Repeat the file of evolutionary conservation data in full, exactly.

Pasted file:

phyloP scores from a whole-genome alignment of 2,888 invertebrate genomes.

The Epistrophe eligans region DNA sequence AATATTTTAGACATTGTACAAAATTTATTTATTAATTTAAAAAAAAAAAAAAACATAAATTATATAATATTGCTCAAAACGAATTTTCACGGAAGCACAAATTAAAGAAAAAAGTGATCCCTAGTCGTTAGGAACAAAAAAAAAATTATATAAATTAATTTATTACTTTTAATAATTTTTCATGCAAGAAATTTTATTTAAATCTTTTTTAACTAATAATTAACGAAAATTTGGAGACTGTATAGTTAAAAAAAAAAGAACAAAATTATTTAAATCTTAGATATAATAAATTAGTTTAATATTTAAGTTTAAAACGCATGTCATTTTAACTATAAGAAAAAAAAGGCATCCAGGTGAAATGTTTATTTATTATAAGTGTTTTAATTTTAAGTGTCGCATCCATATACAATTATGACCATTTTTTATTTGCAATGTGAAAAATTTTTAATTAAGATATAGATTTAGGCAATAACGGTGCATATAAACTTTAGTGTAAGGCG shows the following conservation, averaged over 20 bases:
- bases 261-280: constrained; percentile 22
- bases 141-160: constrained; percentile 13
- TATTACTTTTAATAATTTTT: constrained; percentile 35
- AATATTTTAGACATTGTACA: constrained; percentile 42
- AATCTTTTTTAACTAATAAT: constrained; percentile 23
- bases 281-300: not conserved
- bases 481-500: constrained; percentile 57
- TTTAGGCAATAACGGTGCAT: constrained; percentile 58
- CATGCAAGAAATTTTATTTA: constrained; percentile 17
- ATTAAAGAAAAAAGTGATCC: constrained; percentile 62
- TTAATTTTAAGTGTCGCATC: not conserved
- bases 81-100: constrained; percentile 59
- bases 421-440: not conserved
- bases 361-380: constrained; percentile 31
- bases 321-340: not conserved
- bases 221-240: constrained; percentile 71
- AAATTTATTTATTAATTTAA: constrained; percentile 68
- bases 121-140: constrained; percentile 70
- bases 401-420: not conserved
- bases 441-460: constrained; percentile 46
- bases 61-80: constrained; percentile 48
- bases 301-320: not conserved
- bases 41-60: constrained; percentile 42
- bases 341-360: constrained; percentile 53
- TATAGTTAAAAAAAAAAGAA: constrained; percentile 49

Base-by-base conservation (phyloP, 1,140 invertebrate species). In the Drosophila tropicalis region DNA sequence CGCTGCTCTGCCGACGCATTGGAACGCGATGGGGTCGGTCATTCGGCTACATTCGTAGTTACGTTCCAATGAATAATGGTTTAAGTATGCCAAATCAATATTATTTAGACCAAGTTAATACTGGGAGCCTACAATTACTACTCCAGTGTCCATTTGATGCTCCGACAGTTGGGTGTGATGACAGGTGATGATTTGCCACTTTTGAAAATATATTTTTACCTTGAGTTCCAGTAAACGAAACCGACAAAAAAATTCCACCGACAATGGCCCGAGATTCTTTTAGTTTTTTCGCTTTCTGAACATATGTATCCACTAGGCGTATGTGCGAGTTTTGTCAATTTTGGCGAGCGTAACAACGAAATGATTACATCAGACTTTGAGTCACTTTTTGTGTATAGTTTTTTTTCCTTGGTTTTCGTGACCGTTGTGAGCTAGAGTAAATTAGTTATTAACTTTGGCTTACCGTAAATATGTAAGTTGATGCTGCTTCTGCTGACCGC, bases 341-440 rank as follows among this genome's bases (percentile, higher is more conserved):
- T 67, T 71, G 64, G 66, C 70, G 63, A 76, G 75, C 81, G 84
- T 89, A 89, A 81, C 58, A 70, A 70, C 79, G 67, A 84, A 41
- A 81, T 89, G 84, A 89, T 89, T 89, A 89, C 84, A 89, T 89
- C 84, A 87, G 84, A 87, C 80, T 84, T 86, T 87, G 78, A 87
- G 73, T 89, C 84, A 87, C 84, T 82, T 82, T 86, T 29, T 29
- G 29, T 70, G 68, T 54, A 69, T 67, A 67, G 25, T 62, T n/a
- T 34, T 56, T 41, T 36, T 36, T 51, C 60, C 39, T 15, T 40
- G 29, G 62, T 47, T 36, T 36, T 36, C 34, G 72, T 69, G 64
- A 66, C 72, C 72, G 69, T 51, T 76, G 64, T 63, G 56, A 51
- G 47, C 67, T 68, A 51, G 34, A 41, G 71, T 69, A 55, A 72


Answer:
phyloP scores from a whole-genome alignment of 2,888 invertebrate genomes.

The Epistrophe eligans region DNA sequence AATATTTTAGACATTGTACAAAATTTATTTATTAATTTAAAAAAAAAAAAAAACATAAATTATATAATATTGCTCAAAACGAATTTTCACGGAAGCACAAATTAAAGAAAAAAGTGATCCCTAGTCGTTAGGAACAAAAAAAAAATTATATAAATTAATTTATTACTTTTAATAATTTTTCATGCAAGAAATTTTATTTAAATCTTTTTTAACTAATAATTAACGAAAATTTGGAGACTGTATAGTTAAAAAAAAAAGAACAAAATTATTTAAATCTTAGATATAATAAATTAGTTTAATATTTAAGTTTAAAACGCATGTCATTTTAACTATAAGAAAAAAAAGGCATCCAGGTGAAATGTTTATTTATTATAAGTGTTTTAATTTTAAGTGTCGCATCCATATACAATTATGACCATTTTTTATTTGCAATGTGAAAAATTTTTAATTAAGATATAGATTTAGGCAATAACGGTGCATATAAACTTTAGTGTAAGGCG shows the following conservation, averaged over 20 bases:
- bases 261-280: constrained; percentile 22
- bases 141-160: constrained; percentile 13
- TATTACTTTTAATAATTTTT: constrained; percentile 35
- AATATTTTAGACATTGTACA: constrained; percentile 42
- AATCTTTTTTAACTAATAAT: constrained; percentile 23
- bases 281-300: not conserved
- bases 481-500: constrained; percentile 57
- TTTAGGCAATAACGGTGCAT: constrained; percentile 58
- CATGCAAGAAATTTTATTTA: constrained; percentile 17
- ATTAAAGAAAAAAGTGATCC: constrained; percentile 62
- TTAATTTTAAGTGTCGCATC: not conserved
- bases 81-100: constrained; percentile 59
- bases 421-440: not conserved
- bases 361-380: constrained; percentile 31
- bases 321-340: not conserved
- bases 221-240: constrained; percentile 71
- AAATTTATTTATTAATTTAA: constrained; percentile 68
- bases 121-140: constrained; percentile 70
- bases 401-420: not conserved
- bases 441-460: constrained; percentile 46
- bases 61-80: constrained; percentile 48
- bases 301-320: not conserved
- bases 41-60: constrained; percentile 42
- bases 341-360: constrained; percentile 53
- TATAGTTAAAAAAAAAAGAA: constrained; percentile 49

Base-by-base conservation (phyloP, 1,140 invertebrate species). In the Drosophila tropicalis region DNA sequence CGCTGCTCTGCCGACGCATTGGAACGCGATGGGGTCGGTCATTCGGCTACATTCGTAGTTACGTTCCAATGAATAATGGTTTAAGTATGCCAAATCAATATTATTTAGACCAAGTTAATACTGGGAGCCTACAATTACTACTCCAGTGTCCATTTGATGCTCCGACAGTTGGGTGTGATGACAGGTGATGATTTGCCACTTTTGAAAATATATTTTTACCTTGAGTTCCAGTAAACGAAACCGACAAAAAAATTCCACCGACAATGGCCCGAGATTCTTTTAGTTTTTTCGCTTTCTGAACATATGTATCCACTAGGCGTATGTGCGAGTTTTGTCAATTTTGGCGAGCGTAACAACGAAATGATTACATCAGACTTTGAGTCACTTTTTGTGTATAGTTTTTTTTCCTTGGTTTTCGTGACCGTTGTGAGCTAGAGTAAATTAGTTATTAACTTTGGCTTACCGTAAATATGTAAGTTGATGCTGCTTCTGCTGACCGC, bases 341-440 rank as follows among this genome's bases (percentile, higher is more conserved):
- T 67, T 71, G 64, G 66, C 70, G 63, A 76, G 75, C 81, G 84
- T 89, A 89, A 81, C 58, A 70, A 70, C 79, G 67, A 84, A 41
- A 81, T 89, G 84, A 89, T 89, T 89, A 89, C 84, A 89, T 89
- C 84, A 87, G 84, A 87, C 80, T 84, T 86, T 87, G 78, A 87
- G 73, T 89, C 84, A 87, C 84, T 82, T 82, T 86, T 29, T 29
- G 29, T 70, G 68, T 54, A 69, T 67, A 67, G 25, T 62, T n/a
- T 34, T 56, T 41, T 36, T 36, T 51, C 60, C 39, T 15, T 40
- G 29, G 62, T 47, T 36, T 36, T 36, C 34, G 72, T 69, G 64
- A 66, C 72, C 72, G 69, T 51, T 76, G 64, T 63, G 56, A 51
- G 47, C 67, T 68, A 51, G 34, A 41, G 71, T 69, A 55, A 72